MISSION — Events were canceled and vaccine clinics were scheduled this week after a sharp uptick in COVID-19 cases was reported among school children on the Confederated Tribes of the Umatilla Indian Reservation.
Hours after the CTUIR reported on Wednesday, May 12, that 14 people had tested positive for COVID-19 on the reservation over the past two weeks, with 12 cases coming from kids, tribal health officials announced that youths 12 to 18 could be vaccinated at Yellowhawk Tribal Health Center on Saturday, May 15.
The clinic was announced after the federal government authorized the use of the Pfizer-BioNTech vaccine among children ages 12 to 15 earlier on May 12.
“The virus is spreading among our youth and we need to respond immediately,” said Lisa Guzman, Yellowhawk Tribal Health Center chief executive officer. “We want our students to be able to go to graduation, prom and continue with sports. Now that 12- to 15-year-olds are eligible we want to deliver the vaccine to them as soon as possible.”
A day after the case spike was announced, Wildhorse Resort & Casino announced that the annual Wildhorse Pow Wow would be canceled for the second year in a row due to the ongoing COVID-19 pandemic. The press release also said that Pow Wow Comedy, an event that features a Native American comedian each year, would be canceled.
The press release said there were multiple reasons why the three-day event, which draws between 5,000 to 7,000 people to the area each year, was canceled, after originally being scheduled for July 2-4.
The concerns included “occupancy restrictions, cleaning and maintenance of outdoor facilities, spacing of vendors and spectators, current rates of COVID diagnoses in Umatilla County and on the reservation, and most importantly, with contestants traveling from across the U.S. and Canada, risk of viral spread to the local community.”
“It takes a lot of people to run this three-day event and right now we have to do our part to keep the community safe and that means holding off until 2022,” said Wildhorse Events Manager Juliana Luke.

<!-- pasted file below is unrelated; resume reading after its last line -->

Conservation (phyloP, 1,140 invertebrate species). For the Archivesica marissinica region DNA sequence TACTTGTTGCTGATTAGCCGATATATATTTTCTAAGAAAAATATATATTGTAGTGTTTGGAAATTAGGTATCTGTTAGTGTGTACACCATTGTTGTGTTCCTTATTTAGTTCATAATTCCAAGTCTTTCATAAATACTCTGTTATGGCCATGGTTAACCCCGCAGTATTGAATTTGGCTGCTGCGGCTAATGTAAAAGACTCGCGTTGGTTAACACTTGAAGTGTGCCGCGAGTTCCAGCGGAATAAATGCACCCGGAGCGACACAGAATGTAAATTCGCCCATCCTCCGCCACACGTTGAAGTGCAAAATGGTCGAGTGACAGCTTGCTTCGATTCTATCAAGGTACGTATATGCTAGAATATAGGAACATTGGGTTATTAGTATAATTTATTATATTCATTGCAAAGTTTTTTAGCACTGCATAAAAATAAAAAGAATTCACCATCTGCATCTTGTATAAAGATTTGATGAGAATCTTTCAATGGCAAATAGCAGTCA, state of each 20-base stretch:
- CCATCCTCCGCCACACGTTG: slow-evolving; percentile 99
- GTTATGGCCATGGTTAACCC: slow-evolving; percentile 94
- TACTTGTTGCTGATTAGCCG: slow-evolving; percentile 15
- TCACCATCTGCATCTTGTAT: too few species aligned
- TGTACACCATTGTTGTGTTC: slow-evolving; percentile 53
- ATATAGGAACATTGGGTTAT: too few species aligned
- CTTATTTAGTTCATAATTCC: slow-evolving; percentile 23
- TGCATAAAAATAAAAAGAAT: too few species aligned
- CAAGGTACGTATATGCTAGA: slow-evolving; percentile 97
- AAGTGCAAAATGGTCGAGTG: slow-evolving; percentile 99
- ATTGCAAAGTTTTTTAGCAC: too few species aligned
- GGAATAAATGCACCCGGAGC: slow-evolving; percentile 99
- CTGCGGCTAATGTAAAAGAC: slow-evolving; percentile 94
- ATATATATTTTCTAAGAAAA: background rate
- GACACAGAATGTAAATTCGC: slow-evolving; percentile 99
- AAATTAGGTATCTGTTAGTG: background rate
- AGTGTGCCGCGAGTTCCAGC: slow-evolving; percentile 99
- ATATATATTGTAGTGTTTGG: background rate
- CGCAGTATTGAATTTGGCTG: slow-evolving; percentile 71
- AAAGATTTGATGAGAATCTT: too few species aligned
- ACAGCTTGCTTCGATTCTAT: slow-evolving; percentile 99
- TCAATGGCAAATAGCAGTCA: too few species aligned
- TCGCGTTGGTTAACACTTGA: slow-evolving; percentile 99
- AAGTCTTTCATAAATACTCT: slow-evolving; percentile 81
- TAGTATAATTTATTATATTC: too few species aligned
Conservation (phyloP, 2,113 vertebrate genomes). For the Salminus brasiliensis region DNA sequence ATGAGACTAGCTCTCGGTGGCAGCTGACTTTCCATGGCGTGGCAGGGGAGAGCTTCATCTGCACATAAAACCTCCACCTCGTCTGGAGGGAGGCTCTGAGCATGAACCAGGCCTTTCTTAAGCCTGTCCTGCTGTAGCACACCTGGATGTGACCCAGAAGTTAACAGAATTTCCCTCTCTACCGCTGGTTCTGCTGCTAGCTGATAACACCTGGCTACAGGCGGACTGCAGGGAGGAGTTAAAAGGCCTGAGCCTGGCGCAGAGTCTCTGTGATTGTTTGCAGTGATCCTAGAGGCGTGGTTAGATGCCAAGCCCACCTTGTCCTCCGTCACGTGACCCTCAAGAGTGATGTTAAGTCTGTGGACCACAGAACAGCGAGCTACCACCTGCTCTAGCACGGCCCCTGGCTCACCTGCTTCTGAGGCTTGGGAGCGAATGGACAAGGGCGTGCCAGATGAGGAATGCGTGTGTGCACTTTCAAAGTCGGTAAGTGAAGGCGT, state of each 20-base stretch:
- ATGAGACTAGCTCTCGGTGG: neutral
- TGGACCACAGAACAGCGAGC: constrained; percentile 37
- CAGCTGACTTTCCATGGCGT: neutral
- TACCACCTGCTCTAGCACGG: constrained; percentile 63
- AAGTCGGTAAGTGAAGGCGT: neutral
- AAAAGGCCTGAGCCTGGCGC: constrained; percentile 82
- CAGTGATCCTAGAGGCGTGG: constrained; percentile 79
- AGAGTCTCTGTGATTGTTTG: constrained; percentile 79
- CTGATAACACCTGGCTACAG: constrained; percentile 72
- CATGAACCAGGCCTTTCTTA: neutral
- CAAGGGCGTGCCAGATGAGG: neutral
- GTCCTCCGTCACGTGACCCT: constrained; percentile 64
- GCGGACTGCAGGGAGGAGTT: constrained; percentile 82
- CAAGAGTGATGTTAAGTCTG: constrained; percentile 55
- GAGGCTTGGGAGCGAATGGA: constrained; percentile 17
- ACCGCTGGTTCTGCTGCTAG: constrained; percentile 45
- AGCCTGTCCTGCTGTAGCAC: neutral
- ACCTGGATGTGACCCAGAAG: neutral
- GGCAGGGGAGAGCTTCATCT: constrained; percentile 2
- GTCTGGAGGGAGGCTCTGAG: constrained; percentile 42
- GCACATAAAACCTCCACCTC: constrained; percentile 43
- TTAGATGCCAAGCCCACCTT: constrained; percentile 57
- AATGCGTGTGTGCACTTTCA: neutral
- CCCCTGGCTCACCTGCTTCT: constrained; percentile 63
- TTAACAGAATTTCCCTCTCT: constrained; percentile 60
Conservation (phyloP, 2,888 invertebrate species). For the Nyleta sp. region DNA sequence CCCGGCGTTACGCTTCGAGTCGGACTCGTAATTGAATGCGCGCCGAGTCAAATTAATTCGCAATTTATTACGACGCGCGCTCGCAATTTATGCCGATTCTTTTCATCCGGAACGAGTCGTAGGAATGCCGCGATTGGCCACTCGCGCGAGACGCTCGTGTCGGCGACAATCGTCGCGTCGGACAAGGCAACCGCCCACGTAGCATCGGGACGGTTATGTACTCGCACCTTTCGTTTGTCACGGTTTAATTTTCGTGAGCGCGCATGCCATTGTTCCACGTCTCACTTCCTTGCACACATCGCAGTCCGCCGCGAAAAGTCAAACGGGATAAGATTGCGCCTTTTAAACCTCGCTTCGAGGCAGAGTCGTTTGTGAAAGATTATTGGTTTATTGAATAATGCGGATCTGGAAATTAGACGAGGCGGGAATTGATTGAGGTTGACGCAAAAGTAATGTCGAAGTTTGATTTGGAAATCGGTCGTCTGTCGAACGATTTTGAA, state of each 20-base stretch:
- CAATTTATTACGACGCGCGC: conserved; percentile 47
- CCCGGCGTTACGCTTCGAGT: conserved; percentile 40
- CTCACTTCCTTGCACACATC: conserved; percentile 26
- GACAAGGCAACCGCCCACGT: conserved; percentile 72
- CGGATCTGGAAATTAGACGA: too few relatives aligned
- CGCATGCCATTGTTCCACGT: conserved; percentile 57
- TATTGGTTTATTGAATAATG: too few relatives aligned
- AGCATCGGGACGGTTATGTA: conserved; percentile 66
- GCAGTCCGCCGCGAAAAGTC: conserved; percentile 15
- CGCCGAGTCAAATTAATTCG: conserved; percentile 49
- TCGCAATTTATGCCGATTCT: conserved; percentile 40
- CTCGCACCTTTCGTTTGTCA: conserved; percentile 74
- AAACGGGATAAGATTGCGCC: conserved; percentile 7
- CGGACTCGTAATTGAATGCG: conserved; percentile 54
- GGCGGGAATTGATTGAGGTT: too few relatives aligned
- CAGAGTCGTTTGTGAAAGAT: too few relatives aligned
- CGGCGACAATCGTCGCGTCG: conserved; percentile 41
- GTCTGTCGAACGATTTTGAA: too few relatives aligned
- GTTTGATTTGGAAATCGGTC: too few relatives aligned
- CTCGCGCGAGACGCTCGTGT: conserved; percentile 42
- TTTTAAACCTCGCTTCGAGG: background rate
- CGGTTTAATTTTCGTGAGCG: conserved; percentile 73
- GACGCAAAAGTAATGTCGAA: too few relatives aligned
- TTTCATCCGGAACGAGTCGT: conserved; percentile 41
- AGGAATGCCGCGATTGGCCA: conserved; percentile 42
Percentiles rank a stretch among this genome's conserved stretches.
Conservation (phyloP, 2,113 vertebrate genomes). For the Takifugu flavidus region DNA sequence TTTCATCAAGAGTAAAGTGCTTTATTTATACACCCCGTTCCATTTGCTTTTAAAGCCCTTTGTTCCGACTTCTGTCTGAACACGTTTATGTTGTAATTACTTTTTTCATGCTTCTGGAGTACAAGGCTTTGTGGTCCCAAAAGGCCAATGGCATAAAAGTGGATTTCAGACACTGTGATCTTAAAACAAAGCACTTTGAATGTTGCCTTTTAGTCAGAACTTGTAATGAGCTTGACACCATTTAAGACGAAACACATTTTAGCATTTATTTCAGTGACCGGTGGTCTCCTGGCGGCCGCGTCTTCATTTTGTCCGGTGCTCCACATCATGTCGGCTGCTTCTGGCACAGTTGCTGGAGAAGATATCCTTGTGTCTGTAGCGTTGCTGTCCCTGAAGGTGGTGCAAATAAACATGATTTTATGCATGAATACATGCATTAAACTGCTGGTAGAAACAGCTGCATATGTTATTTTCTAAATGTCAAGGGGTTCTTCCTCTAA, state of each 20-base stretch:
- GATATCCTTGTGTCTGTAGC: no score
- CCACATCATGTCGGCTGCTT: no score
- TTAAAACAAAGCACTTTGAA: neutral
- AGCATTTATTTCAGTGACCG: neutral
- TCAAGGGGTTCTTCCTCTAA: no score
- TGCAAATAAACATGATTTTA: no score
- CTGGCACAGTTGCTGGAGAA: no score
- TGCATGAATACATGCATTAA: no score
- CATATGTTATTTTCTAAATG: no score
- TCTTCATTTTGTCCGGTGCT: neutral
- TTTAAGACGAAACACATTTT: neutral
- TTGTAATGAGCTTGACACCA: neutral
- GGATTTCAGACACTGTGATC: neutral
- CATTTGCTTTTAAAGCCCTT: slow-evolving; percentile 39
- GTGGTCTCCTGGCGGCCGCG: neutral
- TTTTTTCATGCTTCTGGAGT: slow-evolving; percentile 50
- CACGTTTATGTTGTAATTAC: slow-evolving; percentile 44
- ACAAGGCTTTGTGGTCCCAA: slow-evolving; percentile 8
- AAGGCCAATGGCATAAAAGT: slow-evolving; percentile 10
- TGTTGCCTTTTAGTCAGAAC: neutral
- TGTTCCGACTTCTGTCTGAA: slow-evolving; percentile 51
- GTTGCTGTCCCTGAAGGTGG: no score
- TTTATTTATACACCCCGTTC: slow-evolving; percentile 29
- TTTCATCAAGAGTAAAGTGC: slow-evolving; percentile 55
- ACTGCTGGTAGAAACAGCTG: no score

Although Wildhorse could theoretically hold a safe pow wow, Luke added, it would require “a lot of effort” and there are no guarantees it would be perfectly safe.
Native American pow wows have been essential traditions for tribes across North America for thousands of years. They are times where tribes “gather to celebrate cultural tradition, spirituality and competition,” often with music and dancing, the press release said.
The Wildhorse Pow Wow celebrated its 25th anniversary in 2019, when the event was last held. Each year, the event brings together dancers and drummers from across the nation to compete for prizes upward of $90,000.
“My favorite thing about the Wildhorse Pow Wow is how it brings together families and friends from across the West,” Luke said. “Every year we look out for one another and this year we will do it from afar.”
Case spike on the UIR
The case spike, reportedly stemming from school buses and classrooms, came after six straight weeks where not a single case was reported among tribal members and patients eligible for care at Yellowhawk Tribal Health Center, officials said.
Each of the 12 children reportedly experienced symptoms of the virus, tribal officials reported, and one adult was hospitalized in the outbreak.
The new cases brought total active COVID-19 cases on the reservation to 17, making it one of the sharpest upticks reported on the reservation since 19 cases were reported in a week in December 2020, according to data on the CTUIR website.
The uptick prompted tribal officials to cancel several events last week, including a community school prom at Nixyaawii and the Nixyaawii Celebration Committee’s Annual Root Feast Pow Wow.
Yellowhawk officials attempting to trace the outbreak have been met with reluctance from residents, officials said.
Since the pandemic began, tribal health officials have reported 271 COVID-19 cases, 13 hospitalizations and one death, according to data from tribal health officials.